Joan Rivers sat down with CNN‘s Fredricka Whitfield during her ongoing promotional tour of her new book, Diary of a Mad Diva, and the conversation quickly turned chippy. Whitfield dressed her thorny questions with a playful demeanor and smiley coyness that Rivers clearly didn’t appreciate.
While the interview started off pleasant enough, Whitfiield complimenting Joan’s look, plastic surgery, and all of Rivers’ successes, Whitfield then shifts to calling Joan Rivers “mean,” saying, “Even with your fashion critiquing, while it’s very mean in some ways…”
Joan Rivers instantly defends herself, talking over the CNN hostess, saying, “It’s not mean, It’s not mean,” leaving the ever-smiling Whitfield to fall back on the increasingly popular comeback (for when you don’t have a comeback): “Really?”
Joan Rivers goes on to explain that she simply tells the truth, “just like (Whitfield’s) viewers while they’re sitting on the couch,” that her Fashion Police show is one of the few that is honest and will say, “That is an ugly dress.”
Whitfield then cranks it up a notch, questioning Joan Rivers’ care for other people’s “feelings” and some of the delicate subjects Rivers jokes about in her work, such as Casey Anthony’s baby and Princess Diana.
This prompts Joan Rivers to get more serious, discussing her humor and the positive role she believes humor can play in an often dark world:
“Life is very tough, and if you can make a joke to make something easier, and funny, do it, done, that’s all! Darling, I don’t know what your life has been like but I have a lot of people who’ve gone through hell… Winston Churchill said, ‘If you make someone laugh, you give them a little vacation,’ and maybe you take the worst thing in the world, make it funny, and it’s a vacation for a minute from horror.”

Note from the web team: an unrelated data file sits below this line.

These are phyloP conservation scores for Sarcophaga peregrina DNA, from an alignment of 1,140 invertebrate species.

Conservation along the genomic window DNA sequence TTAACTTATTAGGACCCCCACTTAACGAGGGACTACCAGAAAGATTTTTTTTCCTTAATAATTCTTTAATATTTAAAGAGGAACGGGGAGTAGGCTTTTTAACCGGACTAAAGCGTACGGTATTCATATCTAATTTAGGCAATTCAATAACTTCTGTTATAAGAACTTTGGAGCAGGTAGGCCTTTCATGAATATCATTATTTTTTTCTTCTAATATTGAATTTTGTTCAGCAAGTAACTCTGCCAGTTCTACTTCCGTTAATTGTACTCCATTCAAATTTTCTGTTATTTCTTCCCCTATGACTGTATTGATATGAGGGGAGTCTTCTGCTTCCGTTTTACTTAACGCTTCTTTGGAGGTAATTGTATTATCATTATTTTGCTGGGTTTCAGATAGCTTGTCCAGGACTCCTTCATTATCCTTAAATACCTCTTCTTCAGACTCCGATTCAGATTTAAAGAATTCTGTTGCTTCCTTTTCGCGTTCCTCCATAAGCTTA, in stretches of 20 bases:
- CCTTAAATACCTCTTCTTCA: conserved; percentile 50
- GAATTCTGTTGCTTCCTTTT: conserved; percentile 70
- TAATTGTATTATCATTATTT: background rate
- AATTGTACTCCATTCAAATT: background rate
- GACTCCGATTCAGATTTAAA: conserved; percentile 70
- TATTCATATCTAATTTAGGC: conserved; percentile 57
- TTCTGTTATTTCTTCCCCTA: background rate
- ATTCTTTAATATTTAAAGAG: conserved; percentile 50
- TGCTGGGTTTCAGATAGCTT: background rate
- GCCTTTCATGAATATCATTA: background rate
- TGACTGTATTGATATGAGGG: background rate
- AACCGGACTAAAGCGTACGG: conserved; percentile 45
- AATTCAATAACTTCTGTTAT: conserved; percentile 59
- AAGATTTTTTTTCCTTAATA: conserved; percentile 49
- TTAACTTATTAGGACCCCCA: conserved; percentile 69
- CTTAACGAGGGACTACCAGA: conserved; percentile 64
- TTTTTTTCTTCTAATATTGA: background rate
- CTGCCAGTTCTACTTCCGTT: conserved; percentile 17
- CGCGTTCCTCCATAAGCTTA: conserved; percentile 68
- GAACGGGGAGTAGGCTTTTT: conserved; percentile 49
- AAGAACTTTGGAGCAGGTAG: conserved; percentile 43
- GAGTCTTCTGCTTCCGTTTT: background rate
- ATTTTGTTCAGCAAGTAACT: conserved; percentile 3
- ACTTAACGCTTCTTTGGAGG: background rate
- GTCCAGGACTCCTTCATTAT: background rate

This thoughtful and gracious response from Joan Rivers is met with seeming praise for the comedienne by Whitfield, but this praise is quickly followed by the CNN hostess asserting that Joan Rivers tries to shock people, and that wearing a fur coat on the cover of her book proves it.
This apparently pushes Joan Rivers over the edge, as she clearly has had it with Whitfield, saying, “This whole interview is becoming a defensive interview.”
“No!” says Whitfield, laughing and throwing her hands to her face as she disappears behind her desk.
“Are you wearing leather shoes?” asks Joan.
“Yes,” chimes Whitfield.
“Then shut up,” says Joan, shifting to full attack mode. “You’re eating chicken, you’re eating meat — I don’t want to hear this nonsense! Come to me with a paper belt and I’ll talk to you.”
Joan finishes the interview with a flourish, tearing into Whitfield for asking nothing but “negative”, saying she was “put on earth to make people laugh, her book is funny, I wear fur that was killed 15 years ago… You are not the one to interview one who does humor. Sorry,” says Joan Rivers, exiting stage right.
Whitfield smiles awkwardly into the camera, the proverbial deer in the headlights, finally recovering enough to ask, “Is she serious?”
Given some time to reflect on her Joan Rivers interview, Whitfield expressed her collected thoughts on her Sunday show, explaining that asking Joan Rivers about the fur coat she is wearing on the cover of Diary of a Mad Diva, stemmed from the fact that animal rights protesters had crashed one of Joan Rivers’ July book signings, and she simply thought bringing up the fur subject would perhaps give Rivers the opportunity to have fun and riff on the situation.
But this interview strategy wasn’t seen in the same positive light by Joan Rivers.
Following her exit from the interview, Whitfield says that Joan Rivers still had her microphone on, allowing for some choice Joan Rivers expletives to continue coloring the CNN news room.
Of course Joan Rivers is no stranger to adversity, her brand of comedy often not sitting well with others and conflicting with their different sensibilities.
But with 50 years of comedy under her furs, scarves, and plastic surgery, Joan Rivers is clearly a national comedic treasure, her humor often targeting herself, as with this Fourth of July tweet — Classic Joan Rivers: